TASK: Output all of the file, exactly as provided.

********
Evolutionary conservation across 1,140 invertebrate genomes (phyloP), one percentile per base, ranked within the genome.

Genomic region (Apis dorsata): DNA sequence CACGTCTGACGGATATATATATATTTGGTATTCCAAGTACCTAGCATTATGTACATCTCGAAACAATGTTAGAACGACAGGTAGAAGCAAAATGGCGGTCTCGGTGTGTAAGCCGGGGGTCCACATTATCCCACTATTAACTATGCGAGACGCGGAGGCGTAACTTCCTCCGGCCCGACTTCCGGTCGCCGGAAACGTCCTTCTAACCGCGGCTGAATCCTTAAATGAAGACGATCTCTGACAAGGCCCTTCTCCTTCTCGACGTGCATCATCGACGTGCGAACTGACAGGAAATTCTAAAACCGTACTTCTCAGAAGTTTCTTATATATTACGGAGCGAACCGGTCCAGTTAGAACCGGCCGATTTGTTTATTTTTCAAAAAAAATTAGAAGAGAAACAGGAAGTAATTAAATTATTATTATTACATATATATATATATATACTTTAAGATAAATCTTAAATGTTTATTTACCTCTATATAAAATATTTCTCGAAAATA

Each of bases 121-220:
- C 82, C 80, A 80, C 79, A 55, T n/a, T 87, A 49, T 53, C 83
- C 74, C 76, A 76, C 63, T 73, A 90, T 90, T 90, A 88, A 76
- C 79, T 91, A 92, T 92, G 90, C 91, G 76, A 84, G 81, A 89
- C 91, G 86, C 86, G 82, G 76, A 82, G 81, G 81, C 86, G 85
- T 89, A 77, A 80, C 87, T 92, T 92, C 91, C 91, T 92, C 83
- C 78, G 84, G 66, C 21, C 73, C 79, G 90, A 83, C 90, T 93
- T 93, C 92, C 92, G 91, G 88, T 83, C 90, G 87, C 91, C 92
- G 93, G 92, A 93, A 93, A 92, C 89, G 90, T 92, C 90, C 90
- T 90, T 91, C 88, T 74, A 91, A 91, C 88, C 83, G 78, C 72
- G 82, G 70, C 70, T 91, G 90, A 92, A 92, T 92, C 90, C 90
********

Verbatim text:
Evolutionary conservation across 1,140 invertebrate genomes (phyloP), one percentile per base, ranked within the genome.

Genomic region (Apis dorsata): DNA sequence CACGTCTGACGGATATATATATATTTGGTATTCCAAGTACCTAGCATTATGTACATCTCGAAACAATGTTAGAACGACAGGTAGAAGCAAAATGGCGGTCTCGGTGTGTAAGCCGGGGGTCCACATTATCCCACTATTAACTATGCGAGACGCGGAGGCGTAACTTCCTCCGGCCCGACTTCCGGTCGCCGGAAACGTCCTTCTAACCGCGGCTGAATCCTTAAATGAAGACGATCTCTGACAAGGCCCTTCTCCTTCTCGACGTGCATCATCGACGTGCGAACTGACAGGAAATTCTAAAACCGTACTTCTCAGAAGTTTCTTATATATTACGGAGCGAACCGGTCCAGTTAGAACCGGCCGATTTGTTTATTTTTCAAAAAAAATTAGAAGAGAAACAGGAAGTAATTAAATTATTATTATTACATATATATATATATATACTTTAAGATAAATCTTAAATGTTTATTTACCTCTATATAAAATATTTCTCGAAAATA

Each of bases 121-220:
- C 82, C 80, A 80, C 79, A 55, T n/a, T 87, A 49, T 53, C 83
- C 74, C 76, A 76, C 63, T 73, A 90, T 90, T 90, A 88, A 76
- C 79, T 91, A 92, T 92, G 90, C 91, G 76, A 84, G 81, A 89
- C 91, G 86, C 86, G 82, G 76, A 82, G 81, G 81, C 86, G 85
- T 89, A 77, A 80, C 87, T 92, T 92, C 91, C 91, T 92, C 83
- C 78, G 84, G 66, C 21, C 73, C 79, G 90, A 83, C 90, T 93
- T 93, C 92, C 92, G 91, G 88, T 83, C 90, G 87, C 91, C 92
- G 93, G 92, A 93, A 93, A 92, C 89, G 90, T 92, C 90, C 90
- T 90, T 91, C 88, T 74, A 91, A 91, C 88, C 83, G 78, C 72
- G 82, G 70, C 70, T 91, G 90, A 92, A 92, T 92, C 90, C 90